Differences in Listening Attitudes Between Men and Women
Published By Athena on 2011-02-10 1663 Views
Some people find themselves at the brink of disaster just because they failed to listen. Here are ways you can practice your listening skills on a daily basis.
1. Maintain good eye contact. Face the person talking to you and be attentive. (Put down the newspaper; turn off the TV or PC).
2. Sit attentively. For a few minutes, act as if nothing else in the world matters except hearing out the person communicating to you. Block all other distractions from your mind. Lean forward in your chair as if you are hanging on every word.
3. Show interest in what you are about to hear. Raise your eyebrows, nod your head in agreement, smile or laugh when appropriate.
4. Sprinkle your attentive listening with appropriate phrases to show interest and understanding. "I agree." "Is that so?" "Great!" "I understand what you mean” The person talking to you would like to know you understand the ideas being presented.
5. Ask well-phrased questions. Give encouragement by asking questions that illustrate your interest.
6. Listen a little longer. Just when you think you are through listening, listen 30 seconds longer.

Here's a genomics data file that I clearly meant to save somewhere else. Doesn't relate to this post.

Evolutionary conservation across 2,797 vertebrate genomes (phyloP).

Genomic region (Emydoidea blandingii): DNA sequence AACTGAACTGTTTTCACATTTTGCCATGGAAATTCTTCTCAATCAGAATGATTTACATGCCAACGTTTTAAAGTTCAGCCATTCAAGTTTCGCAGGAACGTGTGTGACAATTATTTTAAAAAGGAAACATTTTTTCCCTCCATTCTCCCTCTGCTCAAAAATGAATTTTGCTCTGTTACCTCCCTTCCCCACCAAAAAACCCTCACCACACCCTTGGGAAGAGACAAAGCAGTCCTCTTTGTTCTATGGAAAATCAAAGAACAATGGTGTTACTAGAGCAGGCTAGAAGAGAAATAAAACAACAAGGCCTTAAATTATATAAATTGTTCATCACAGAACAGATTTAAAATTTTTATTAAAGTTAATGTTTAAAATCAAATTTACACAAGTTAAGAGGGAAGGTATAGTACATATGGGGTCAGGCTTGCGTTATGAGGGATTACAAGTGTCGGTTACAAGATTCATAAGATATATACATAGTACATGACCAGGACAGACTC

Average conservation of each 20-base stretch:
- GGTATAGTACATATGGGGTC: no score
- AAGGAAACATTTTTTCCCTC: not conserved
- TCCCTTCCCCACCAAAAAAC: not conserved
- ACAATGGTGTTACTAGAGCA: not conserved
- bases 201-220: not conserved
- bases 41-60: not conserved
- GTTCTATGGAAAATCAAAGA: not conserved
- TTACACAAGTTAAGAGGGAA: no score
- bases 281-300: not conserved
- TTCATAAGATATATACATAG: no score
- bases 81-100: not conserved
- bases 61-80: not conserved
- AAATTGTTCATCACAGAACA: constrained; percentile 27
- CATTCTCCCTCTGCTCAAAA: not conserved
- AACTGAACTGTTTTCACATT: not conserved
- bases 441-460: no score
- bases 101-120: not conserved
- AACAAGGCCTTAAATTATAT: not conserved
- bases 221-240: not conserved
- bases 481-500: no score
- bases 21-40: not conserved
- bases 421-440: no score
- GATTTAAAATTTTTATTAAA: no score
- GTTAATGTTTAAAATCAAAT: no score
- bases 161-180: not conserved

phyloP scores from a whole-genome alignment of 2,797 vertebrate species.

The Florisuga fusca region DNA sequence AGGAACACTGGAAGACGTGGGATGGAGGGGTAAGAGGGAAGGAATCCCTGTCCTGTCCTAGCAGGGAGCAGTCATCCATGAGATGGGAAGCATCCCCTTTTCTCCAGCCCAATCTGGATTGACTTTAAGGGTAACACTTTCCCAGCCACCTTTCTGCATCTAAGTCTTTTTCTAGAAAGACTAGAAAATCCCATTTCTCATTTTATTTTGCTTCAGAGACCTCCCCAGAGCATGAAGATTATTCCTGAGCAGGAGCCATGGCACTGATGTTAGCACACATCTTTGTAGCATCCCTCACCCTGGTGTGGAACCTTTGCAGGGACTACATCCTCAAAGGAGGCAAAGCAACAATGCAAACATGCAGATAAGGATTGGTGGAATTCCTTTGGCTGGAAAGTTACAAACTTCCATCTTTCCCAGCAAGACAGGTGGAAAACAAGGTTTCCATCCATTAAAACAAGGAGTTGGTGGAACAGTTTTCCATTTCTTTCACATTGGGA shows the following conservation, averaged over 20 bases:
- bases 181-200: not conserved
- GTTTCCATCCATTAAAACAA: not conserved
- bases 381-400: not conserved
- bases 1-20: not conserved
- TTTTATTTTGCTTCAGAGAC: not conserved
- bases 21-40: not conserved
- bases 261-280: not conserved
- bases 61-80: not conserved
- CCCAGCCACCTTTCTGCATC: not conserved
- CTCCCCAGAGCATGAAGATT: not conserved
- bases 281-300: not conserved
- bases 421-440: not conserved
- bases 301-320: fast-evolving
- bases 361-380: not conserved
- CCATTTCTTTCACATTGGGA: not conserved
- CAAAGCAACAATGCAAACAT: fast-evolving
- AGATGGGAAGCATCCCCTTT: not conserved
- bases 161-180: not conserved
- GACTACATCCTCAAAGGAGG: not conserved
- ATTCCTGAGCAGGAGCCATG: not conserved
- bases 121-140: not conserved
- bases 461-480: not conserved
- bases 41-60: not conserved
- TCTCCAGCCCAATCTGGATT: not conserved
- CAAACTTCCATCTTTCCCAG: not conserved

Men and women have different listening styles. According to studies conducted on the listening habits of the sexes women and men have different ways of showing they are listening. Women will tend to include affirmative head nodding and other positive listening habits more frequently than men. Men include fewer of these behaviors in their listening. This leaves women with the impression that their husbands aren’t listening and men with the impression that their wives are over listening.
Furthermore, what men and women mean by their listening behaviors may differ vastly. When women nod their heads and say “uh-huh,” they do so to indicate that they are listening and understand what is being said. Men use listening noises more to show agreement. It could be that men are hearing as much as women but are agreeing less!
This complicates the listening process. But what is consistent is that men and women’s listening behaviors both focus on communication. Using listening behaviors to show interest and caring rather than merely agreement serves the emotional aspects of the relationship, a primary focus for women. Using listening behaviors to show agreement with what was said focuses on content or the nuts and bolts of a conversation, the primary focus for men. So, in listening, as well as in many other aspects of communication, men and women remain consistent in style.
Many of us think listening is something we do with our ears. Nothing could be further from the truth. Ears are involved in the listening process, but true listening goes beyond only hearing what is said. True listening demonstrates caring. Those who listen carefully show they care. Are you doing all you can do?